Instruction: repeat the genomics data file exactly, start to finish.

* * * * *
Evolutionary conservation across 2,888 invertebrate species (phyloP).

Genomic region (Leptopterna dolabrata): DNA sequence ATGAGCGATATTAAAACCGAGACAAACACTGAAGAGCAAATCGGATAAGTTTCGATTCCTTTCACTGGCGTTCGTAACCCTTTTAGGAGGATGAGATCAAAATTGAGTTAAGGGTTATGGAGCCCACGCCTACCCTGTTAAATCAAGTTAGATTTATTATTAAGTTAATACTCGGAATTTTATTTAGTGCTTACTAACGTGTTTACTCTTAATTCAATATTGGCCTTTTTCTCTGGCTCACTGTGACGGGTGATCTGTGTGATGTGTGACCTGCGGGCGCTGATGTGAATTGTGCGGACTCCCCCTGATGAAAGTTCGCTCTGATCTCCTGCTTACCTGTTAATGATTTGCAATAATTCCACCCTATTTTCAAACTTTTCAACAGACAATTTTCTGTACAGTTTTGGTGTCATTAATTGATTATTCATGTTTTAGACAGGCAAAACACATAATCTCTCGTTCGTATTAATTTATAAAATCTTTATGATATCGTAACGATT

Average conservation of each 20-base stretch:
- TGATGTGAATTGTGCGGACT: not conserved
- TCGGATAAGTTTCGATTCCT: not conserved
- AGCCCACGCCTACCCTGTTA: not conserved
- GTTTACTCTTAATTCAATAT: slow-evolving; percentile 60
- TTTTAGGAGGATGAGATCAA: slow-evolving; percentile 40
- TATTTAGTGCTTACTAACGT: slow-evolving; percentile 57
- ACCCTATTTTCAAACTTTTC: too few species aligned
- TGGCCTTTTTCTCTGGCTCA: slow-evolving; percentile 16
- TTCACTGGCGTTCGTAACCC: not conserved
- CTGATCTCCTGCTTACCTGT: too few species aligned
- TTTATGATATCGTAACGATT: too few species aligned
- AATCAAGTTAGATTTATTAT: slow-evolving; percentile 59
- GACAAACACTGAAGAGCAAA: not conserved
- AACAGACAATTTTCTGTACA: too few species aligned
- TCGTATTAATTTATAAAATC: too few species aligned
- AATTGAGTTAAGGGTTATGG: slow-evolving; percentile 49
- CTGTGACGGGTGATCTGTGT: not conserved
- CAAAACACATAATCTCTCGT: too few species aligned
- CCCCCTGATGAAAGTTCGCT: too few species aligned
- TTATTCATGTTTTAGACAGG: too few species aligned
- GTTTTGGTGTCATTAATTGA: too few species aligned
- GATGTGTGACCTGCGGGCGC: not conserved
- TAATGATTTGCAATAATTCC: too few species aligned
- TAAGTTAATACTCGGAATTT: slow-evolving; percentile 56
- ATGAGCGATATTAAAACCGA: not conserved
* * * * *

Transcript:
Evolutionary conservation across 2,888 invertebrate species (phyloP).

Genomic region (Leptopterna dolabrata): DNA sequence ATGAGCGATATTAAAACCGAGACAAACACTGAAGAGCAAATCGGATAAGTTTCGATTCCTTTCACTGGCGTTCGTAACCCTTTTAGGAGGATGAGATCAAAATTGAGTTAAGGGTTATGGAGCCCACGCCTACCCTGTTAAATCAAGTTAGATTTATTATTAAGTTAATACTCGGAATTTTATTTAGTGCTTACTAACGTGTTTACTCTTAATTCAATATTGGCCTTTTTCTCTGGCTCACTGTGACGGGTGATCTGTGTGATGTGTGACCTGCGGGCGCTGATGTGAATTGTGCGGACTCCCCCTGATGAAAGTTCGCTCTGATCTCCTGCTTACCTGTTAATGATTTGCAATAATTCCACCCTATTTTCAAACTTTTCAACAGACAATTTTCTGTACAGTTTTGGTGTCATTAATTGATTATTCATGTTTTAGACAGGCAAAACACATAATCTCTCGTTCGTATTAATTTATAAAATCTTTATGATATCGTAACGATT

Average conservation of each 20-base stretch:
- TGATGTGAATTGTGCGGACT: not conserved
- TCGGATAAGTTTCGATTCCT: not conserved
- AGCCCACGCCTACCCTGTTA: not conserved
- GTTTACTCTTAATTCAATAT: slow-evolving; percentile 60
- TTTTAGGAGGATGAGATCAA: slow-evolving; percentile 40
- TATTTAGTGCTTACTAACGT: slow-evolving; percentile 57
- ACCCTATTTTCAAACTTTTC: too few species aligned
- TGGCCTTTTTCTCTGGCTCA: slow-evolving; percentile 16
- TTCACTGGCGTTCGTAACCC: not conserved
- CTGATCTCCTGCTTACCTGT: too few species aligned
- TTTATGATATCGTAACGATT: too few species aligned
- AATCAAGTTAGATTTATTAT: slow-evolving; percentile 59
- GACAAACACTGAAGAGCAAA: not conserved
- AACAGACAATTTTCTGTACA: too few species aligned
- TCGTATTAATTTATAAAATC: too few species aligned
- AATTGAGTTAAGGGTTATGG: slow-evolving; percentile 49
- CTGTGACGGGTGATCTGTGT: not conserved
- CAAAACACATAATCTCTCGT: too few species aligned
- CCCCCTGATGAAAGTTCGCT: too few species aligned
- TTATTCATGTTTTAGACAGG: too few species aligned
- GTTTTGGTGTCATTAATTGA: too few species aligned
- GATGTGTGACCTGCGGGCGC: not conserved
- TAATGATTTGCAATAATTCC: too few species aligned
- TAAGTTAATACTCGGAATTT: slow-evolving; percentile 56
- ATGAGCGATATTAAAACCGA: not conserved